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Okazaki City Guide

City Hall

City Hall
Live in Okazaki for any period of time and sooner or later you visit City Hall. From Higashi Okazaki station, walk north towards the river, turn right and follow the river to the first bridge, turn left and cross the river. Go straight, cross the busy Route 1 at the intersection and City Hall is the not-exactly-beautiful building on your left. Alternatively if you are travelling by bus, your stop is shiyakusho-mae.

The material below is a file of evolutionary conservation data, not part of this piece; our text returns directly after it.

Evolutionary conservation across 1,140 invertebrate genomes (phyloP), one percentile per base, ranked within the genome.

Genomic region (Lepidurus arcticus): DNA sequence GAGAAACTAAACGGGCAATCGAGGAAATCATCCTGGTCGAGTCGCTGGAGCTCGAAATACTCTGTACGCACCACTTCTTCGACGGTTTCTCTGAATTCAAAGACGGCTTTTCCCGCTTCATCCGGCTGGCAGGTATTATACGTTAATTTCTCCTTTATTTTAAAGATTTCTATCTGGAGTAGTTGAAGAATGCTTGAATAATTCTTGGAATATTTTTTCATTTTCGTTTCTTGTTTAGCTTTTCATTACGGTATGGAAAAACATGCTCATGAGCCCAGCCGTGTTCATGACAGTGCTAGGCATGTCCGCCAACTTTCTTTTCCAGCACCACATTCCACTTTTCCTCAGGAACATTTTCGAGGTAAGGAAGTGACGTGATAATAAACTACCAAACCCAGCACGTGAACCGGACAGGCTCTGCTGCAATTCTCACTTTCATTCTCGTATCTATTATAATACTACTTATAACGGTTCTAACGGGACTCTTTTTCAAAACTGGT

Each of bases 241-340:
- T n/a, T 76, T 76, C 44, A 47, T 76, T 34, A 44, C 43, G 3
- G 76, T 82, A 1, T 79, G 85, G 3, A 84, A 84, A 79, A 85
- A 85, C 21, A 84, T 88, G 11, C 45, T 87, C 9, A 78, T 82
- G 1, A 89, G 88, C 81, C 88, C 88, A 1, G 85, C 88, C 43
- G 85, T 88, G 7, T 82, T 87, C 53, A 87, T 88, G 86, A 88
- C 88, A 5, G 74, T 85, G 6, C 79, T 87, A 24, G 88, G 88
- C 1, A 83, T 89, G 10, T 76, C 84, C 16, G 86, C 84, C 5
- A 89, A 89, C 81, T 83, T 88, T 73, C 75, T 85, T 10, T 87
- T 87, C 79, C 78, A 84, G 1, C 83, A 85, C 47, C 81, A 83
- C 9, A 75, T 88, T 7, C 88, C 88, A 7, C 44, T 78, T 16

Location (or Google Map)

When you need something and are not certain which department to contact use the information desk near the entrance. If you do not speak any Japanese, then unless your sole purpose of visit is to obtain an Alien Registration Card (the staff at that particular desk will usually find some way of communicating with you) please have someone who does telephone for you (reception desk at 23-6495) or accompany you to City Hall, as it will make it easier with the bureaucrats.

Alien Registration